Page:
County Commissioner Karn Stiegelmeier felt the issue was of the utmost importance to the county, given the alarming new data about climate change.
"The projections for climate change show that it is much more accelerated than previous models have shown," Stiegelmeier said. "We're already seeing it with these shorter, warmer winters. Climate change will have a frightening impact for our economy and our lifestyle."
Stiegelmeier also noted the political climate in Washington, and how it put the onus on communities to take initiative. "At the federal level, they're going in the opposite direction on climate change, so it comes down to local government taking action."
The text of the resolution explicitly refers to climate change as a threat to the local community, noting that "a warming climate is expected to have various adverse local effects such as shortening our ski season, reducing annual snowpack, increasing drought conditions, decreasing water supplies and making our forests more prone to wildfire, while also presenting a variety of other threats on a global scale."
The commissioners passed the resolution after attending the Colorado Community Symposium conference in Denver, where local and state elected officials met and discussed collaboration with business leaders and innovators involved in producing renewable energy technology.
Commissioner Dan Gibbs said the conference was very informative, and spurred the commissioners in taking an affirmative step in the right direction.
"When you look at Summit County, enhancing and protecting the environment is one of the best ways to protect our economy," Gibbs said. "Moving towards 100 percent renewable energy by 2035 is not only an important goal benefiting this generation and future generations in Summit."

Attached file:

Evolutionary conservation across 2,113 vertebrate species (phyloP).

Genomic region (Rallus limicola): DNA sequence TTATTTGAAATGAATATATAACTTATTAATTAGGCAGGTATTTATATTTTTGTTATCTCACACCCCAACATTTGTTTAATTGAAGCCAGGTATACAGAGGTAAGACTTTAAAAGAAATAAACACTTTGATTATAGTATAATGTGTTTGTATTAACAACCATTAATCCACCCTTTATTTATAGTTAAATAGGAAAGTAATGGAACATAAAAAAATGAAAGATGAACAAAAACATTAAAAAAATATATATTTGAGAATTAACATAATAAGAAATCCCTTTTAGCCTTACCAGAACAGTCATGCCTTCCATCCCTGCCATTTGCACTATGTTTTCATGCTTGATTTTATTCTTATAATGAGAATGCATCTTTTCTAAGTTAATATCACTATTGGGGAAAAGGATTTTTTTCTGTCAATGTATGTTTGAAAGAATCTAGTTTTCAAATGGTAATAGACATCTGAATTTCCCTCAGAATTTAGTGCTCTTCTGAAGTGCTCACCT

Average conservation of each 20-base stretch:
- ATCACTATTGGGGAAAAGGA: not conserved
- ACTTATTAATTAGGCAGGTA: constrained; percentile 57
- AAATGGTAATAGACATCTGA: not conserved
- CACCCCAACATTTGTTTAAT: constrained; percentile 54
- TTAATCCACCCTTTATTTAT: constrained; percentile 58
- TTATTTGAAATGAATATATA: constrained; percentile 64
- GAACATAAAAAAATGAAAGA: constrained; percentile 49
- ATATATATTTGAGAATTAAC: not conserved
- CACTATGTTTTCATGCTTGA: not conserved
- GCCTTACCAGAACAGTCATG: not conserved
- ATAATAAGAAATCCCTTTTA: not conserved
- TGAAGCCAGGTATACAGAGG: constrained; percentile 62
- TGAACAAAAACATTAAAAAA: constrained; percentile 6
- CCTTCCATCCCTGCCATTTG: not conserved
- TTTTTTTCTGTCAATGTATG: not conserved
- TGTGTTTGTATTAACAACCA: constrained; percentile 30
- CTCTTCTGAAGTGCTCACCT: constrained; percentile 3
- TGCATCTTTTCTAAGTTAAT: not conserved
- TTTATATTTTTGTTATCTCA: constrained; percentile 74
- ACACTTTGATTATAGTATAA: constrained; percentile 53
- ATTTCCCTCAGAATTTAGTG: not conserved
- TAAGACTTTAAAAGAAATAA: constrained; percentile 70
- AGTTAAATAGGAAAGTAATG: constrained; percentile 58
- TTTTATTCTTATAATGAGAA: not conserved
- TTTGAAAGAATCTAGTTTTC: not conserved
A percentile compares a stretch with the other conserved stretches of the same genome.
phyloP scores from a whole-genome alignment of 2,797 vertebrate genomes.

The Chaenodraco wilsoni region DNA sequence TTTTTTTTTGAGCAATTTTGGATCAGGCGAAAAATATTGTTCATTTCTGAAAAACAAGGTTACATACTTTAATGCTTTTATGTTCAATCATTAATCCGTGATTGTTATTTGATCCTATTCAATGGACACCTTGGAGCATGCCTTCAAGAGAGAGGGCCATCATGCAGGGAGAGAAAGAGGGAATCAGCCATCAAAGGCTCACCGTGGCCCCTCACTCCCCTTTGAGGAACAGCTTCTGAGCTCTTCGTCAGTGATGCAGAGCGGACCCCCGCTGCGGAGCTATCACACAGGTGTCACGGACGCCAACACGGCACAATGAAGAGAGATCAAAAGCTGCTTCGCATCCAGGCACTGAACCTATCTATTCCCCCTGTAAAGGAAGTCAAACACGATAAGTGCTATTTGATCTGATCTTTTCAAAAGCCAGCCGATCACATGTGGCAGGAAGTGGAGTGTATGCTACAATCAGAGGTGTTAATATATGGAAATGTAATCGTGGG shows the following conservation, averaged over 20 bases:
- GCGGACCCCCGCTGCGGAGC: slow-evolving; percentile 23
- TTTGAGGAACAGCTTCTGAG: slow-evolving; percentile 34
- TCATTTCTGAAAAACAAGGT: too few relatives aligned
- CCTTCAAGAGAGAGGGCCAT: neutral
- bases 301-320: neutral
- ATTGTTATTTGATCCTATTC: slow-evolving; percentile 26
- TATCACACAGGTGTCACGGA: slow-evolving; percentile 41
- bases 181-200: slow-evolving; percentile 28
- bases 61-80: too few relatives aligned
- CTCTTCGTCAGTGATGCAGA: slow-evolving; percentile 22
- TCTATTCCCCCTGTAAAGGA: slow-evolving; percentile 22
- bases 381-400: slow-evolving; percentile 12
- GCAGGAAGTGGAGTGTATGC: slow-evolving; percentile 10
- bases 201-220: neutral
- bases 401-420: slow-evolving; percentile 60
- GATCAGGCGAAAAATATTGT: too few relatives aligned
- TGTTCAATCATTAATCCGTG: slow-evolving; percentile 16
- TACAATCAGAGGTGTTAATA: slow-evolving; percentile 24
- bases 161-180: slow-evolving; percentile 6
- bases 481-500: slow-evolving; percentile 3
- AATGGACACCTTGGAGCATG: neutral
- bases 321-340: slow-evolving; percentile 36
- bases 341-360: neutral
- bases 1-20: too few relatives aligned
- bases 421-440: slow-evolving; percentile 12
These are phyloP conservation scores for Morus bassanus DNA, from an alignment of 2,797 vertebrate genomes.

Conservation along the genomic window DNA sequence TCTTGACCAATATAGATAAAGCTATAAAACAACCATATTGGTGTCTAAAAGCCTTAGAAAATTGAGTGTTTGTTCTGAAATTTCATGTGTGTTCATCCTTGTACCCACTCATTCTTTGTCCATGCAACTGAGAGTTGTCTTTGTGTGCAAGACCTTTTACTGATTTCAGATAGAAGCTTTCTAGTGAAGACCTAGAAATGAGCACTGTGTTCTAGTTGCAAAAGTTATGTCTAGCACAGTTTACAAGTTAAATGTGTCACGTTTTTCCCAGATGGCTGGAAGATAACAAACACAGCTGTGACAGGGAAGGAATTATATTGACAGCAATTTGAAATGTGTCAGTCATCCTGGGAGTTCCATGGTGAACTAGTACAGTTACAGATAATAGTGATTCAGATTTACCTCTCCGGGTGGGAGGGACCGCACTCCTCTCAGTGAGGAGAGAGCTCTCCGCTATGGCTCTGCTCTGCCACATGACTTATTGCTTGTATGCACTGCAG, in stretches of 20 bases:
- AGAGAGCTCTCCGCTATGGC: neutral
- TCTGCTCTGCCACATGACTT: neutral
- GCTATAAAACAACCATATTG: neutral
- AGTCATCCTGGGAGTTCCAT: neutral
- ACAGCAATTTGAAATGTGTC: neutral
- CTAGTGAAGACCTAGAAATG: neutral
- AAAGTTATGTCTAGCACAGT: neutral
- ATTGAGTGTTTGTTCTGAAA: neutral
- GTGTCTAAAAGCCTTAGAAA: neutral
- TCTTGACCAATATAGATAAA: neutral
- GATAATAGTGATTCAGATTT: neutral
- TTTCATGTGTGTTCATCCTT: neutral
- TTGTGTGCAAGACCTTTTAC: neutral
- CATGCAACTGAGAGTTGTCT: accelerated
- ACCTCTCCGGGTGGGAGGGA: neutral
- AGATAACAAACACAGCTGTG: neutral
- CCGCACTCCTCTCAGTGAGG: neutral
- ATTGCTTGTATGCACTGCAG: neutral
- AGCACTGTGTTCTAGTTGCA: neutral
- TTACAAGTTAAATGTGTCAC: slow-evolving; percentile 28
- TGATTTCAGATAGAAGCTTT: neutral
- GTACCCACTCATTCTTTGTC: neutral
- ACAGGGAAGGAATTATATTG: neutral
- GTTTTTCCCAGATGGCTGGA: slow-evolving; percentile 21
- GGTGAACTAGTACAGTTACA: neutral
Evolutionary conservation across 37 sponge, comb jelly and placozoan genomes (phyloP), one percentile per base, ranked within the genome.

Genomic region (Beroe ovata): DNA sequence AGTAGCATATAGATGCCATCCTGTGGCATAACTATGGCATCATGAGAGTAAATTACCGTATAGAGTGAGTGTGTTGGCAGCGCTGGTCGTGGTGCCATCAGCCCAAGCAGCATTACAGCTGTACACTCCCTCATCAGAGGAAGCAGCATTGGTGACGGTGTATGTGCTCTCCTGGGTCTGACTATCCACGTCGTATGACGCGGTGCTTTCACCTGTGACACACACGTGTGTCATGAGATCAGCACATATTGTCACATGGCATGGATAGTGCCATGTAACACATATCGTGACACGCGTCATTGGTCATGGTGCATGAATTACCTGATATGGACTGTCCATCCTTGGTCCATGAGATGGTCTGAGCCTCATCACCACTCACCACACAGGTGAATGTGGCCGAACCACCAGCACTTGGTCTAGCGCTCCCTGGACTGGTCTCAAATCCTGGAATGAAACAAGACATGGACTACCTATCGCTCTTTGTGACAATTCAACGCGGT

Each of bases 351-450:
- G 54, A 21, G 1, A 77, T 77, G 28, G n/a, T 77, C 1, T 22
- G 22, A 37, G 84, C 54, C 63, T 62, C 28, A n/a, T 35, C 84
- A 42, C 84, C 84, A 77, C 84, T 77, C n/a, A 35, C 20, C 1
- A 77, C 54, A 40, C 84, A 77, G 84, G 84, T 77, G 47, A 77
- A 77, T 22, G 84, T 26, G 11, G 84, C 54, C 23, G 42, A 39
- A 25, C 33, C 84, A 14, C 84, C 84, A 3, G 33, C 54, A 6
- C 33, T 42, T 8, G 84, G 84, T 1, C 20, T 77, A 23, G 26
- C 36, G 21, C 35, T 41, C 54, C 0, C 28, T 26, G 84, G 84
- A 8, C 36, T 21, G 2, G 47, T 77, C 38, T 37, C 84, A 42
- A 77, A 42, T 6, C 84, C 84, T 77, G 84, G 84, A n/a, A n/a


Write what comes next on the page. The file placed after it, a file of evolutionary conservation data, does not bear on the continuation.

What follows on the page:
When it comes to specifics, Gibbs noted that one way the county can reduce its carbon footprint is upgrading the public bus fleet.
"Our bus fleet is all diesel," Gibbs said, "but there's technology out there for eco-friendly electric buses. Aside from cutting fossil fuels, there are also less moving parts involved in electric vehicles, making them cheaper to maintain. That makes great economic sense."
County manager Scott Vargo noted that the resolution is a non-binding community commitment, and will not require county government, homeowners or private businesses to purchase or upgrade electrical systems. The county will instead work with energy companies like Xcel to get them to switch more and more to renewable energy and away from fossil-fuel-based energy sources.
"Our primary objective is to try to influence change and cooperate with Xcel to modify the way they generate power," Vargo said. "Within the last several months, Xcel has offered their support for the initiative. There has been an effort on Xcel's part to increase the amount of renewable energy they're producing in the state."
The resolution has some caveats and exceptions to the goal, such as reserving the right to modify the commitment if consumer costs increase.
Section 2 of the resolution reads, "Should the county determine that customer utility costs have or are projected to increase at an unacceptable rate because of a transition to renewable energy, the county may modify this resolution and the goal…"
"We don't want this effort to result in significant price increases to consumers where they see their energy bill go up dramatically," Vargo said. "We want to make sure that the types of changes and investments made by Xcel are good, sound investments so we don't see significant changes to what rate payers are absorbing."
As to why Summit is passing the resolution now, Gibbs said progressive change is oftentimes led by local government.
"Sometimes government has to take the lead on taking these steps," Gibbs said. "We hope the private sector will follow, because research shows that switching to renewables makes good economic sense."
The resolution does not set a timeline for milestones or goals, and planning for the initiative has not yet begun.